Build Newsletter: CES, Robots, Drones, Devices & Cars—Jan 2016

January 19, 2016 Gregory Chase

sfeatured-buildWelcome to 2016!

At the risk of dating myself, remember that Jetson’s future we were all promised with robots doing things for us?

Well, it’s almost here.

As this year’s CES showed us, we’ll all be working with robots very soon—and I don’t mean just doing a substandard vacuuming job in your house. It doesn’t matter If you are a business leader, architect, or developer—they’re coming to help, and maybe take your job!

In this edition of BUILD, we are going to focus on all the new types of platforms that people are building as we speak—robots, drones, devices, cars, 3D cameras—and their related app platforms that are advancing towards mainstream. The software industry is exploding with new applications and devices for people. We will also cover voice recognition, smart TVs, wearables, culture, design, development, and how connected cars might be available for purchase this year.

Predictions, Robot Platforms & APIs, And IOT Advances

If you didn’t see our cloud and big data predictions, you might want to check them out.

The New Year always jumps into the buzz of consumer electronics with CES, which really highlighted a lot of things to come. Looking across the swath of advances CES is promising this year, it is easy to see how robots (either physical or virtual) will integrate with mobile devices, wearables, nearables, cars, and any other machine you use. We see more and more of this with our customers—and it is driving the need for advances in big data and cloud platforms.

ROS, the open source Robot Operating System, is now eight years old and growing faster than ever. ROSCon 2015, in October, was the largest ever, selling out weeks in advance. In just one month last year, 9 million ROS packages were downloaded from 70,000 unique IP addresses, and there are 1840 code contributions to total 10 million lines of code. The force is strong with this one.

While manufacturers have programmed industrial robots for years, the consumer world of robotics is taking shape through newer modalities. This past Black Friday, Amazon’s number one selling item over $100 was the Amazon Echo. And, while they had no booth or keynote at CES a week ago, Echo and its intelligent voice recognition service, Alexa, created a considerable buzz as the IoT world’s answer to Apple’s Siri. Clearly, many companies took notice of the technology last summer when the Alexa Skills Kit APIs was announced and a $100MM investment fund was rolled out. The kit enables app development for the Alexa platform, and these apps are called skills—this “app store” now has 130 apps. Many companies at CES showcased new products that integrated with Alexa. Ford, our customer, announced SYNC in-car technology integration with Alexa to do things like remotely start a car from your kitchen, and Ford also wants to allow you to “talk to your home” from your car. There were also a slew of Alexa-integrated consumer products for home security, thermostats, lighting, appointment setting, speakers, controllers, and more. In November, IFTTT began offering recipes for Alexa, and it wasn’t long after Alexa came on the scene that hackers figured out how to make Alexa invoke their Roomba (which runs on ROS). So, boom, here we are. “Alexa, tell Rosie to go vacuum the living room, please.”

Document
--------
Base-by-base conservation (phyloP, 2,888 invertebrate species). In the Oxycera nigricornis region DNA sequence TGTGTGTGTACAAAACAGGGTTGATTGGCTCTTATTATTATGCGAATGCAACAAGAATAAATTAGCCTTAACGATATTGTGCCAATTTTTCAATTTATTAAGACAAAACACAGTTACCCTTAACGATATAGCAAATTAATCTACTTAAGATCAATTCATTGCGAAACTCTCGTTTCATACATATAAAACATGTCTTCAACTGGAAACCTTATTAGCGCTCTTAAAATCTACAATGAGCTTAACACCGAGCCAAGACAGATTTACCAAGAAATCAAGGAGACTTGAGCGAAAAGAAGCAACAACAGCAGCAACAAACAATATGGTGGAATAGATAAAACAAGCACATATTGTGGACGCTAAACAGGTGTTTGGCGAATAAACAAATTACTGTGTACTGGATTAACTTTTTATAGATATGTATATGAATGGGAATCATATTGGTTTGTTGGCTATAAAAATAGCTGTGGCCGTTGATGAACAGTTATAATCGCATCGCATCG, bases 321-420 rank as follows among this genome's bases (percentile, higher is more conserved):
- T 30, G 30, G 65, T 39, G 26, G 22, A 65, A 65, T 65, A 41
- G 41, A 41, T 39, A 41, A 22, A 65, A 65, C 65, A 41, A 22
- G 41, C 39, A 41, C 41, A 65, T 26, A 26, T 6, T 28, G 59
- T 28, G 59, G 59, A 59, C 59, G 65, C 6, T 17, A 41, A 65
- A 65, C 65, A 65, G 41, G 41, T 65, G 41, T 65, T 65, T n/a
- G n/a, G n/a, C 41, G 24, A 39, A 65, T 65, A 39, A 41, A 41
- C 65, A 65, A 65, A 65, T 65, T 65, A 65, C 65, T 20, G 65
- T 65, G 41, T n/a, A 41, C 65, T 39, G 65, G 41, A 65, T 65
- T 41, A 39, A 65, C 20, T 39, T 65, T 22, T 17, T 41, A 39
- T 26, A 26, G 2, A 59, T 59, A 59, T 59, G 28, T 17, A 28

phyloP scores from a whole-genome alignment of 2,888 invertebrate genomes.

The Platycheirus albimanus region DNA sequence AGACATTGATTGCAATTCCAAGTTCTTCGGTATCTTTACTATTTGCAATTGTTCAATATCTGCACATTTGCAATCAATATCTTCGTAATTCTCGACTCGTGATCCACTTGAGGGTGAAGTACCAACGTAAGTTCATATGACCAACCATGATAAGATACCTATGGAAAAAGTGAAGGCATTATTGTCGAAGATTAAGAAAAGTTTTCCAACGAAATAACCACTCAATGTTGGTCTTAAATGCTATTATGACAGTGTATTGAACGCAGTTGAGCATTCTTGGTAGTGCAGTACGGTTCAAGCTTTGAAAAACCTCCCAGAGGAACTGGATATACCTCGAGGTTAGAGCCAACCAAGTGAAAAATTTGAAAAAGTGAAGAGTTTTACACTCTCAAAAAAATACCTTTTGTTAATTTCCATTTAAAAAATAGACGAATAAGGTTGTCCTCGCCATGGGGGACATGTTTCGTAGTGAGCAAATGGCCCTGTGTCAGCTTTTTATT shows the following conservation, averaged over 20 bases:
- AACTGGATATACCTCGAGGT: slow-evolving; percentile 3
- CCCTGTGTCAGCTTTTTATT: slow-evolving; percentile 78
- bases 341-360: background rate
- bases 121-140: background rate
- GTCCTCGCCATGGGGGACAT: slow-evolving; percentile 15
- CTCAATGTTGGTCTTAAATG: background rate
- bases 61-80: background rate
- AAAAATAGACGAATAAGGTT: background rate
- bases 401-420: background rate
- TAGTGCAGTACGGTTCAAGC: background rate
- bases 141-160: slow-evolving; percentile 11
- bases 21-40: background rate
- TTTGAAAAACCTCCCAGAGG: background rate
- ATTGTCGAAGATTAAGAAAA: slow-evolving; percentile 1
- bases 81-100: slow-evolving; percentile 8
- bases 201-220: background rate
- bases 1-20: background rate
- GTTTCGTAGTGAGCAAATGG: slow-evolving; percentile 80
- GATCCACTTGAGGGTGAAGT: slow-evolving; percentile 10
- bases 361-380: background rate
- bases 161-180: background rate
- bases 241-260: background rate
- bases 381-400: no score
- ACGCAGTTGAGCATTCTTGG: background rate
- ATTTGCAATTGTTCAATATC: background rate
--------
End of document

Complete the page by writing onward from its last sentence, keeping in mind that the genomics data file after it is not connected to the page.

Businesses clearly see the opportunity for air, water, and land-based robots too. At CES, Ford also announced a software developer challenge to connect emergency drones that relay real-time information back and forth with Ford trucks and sees this type of application apply to agriculture, forestry, construction, bridge inspection, and much more. In November, Disney announced a new project that would allow people to design and create 3D-printable, robotic creatures as well as a wall-climbing robot. We’ve had amphibious robots for a while, and they continue to evolve. Segway also demonstrated their Advanced Personal Robot, partnering with Intel and Xiaomi, which is “a robot that gives you a ride” and also responds to voice commands.

Star Wars fans out there, you might get to tell BB8 to move over. Sensorsphere is a new ball that rolls around your house and can point its camera at all kinds of things, fulfilling needs for security and more. Looks like the Force is strong with this one.

In other IoT news, IoT standards are looking to get more open. Tiny, low cost sensors are becoming battery-free and can operate under materials such as paint, plastic, and concrete. Another IoT report was newly published by IC Insights, saying revenues for apps connecting to IoT will nearly double between now and 2020, reaching $124.5B.

Devices: TVs, Mobile, 3D Cameras, And Backend Challenges

The new Apple TV tvOS got a meager update, as it becomes more and more of a computing platform. Low and behold, Blackberry moved to Android. And, most notably, Samsung announced some really amazing, geek-out-able stuff at CES. First, is a TV that acts as an IoT hub for the connected home, connecting 200 devices in the home—security, locks, lighting, and more. There is a smart remote control that, working with the TV, recognizes other devices like game consoles. They have integrated about 500 streaming and downloadable games including Assassin’s Creed III, Batman, and more. Another service will bring up content related to what you are watching—like football player profiles, info on cast members of favorite shows, and, we assume, e-commerce of all types. Samsung Galaxy is also integrated along with Android, iOS, and PC support to plug in content like iHeartRadio, Crackle, Vimeo, and Netflix, among others. LG is on the same path with their new Magic Mobile capabilities.

Apple iOS 9.3 has been unveiled and includes automated settings for night time, improved news curation, a better health app, advancements for CarPlay, additional capabilities for classroom use, and more 3D Touch capabilities.

Intel and Google are equipping smartphones with 3D cameras and computer vision. Together, these things can scan volumetric objects, like a room, 3D motion, gestures, and the shape of your face for biometric identity. Importantly, it can recognize inside spaces much like Google maps recognizes outside spaces. Apps are already rolling out to support it.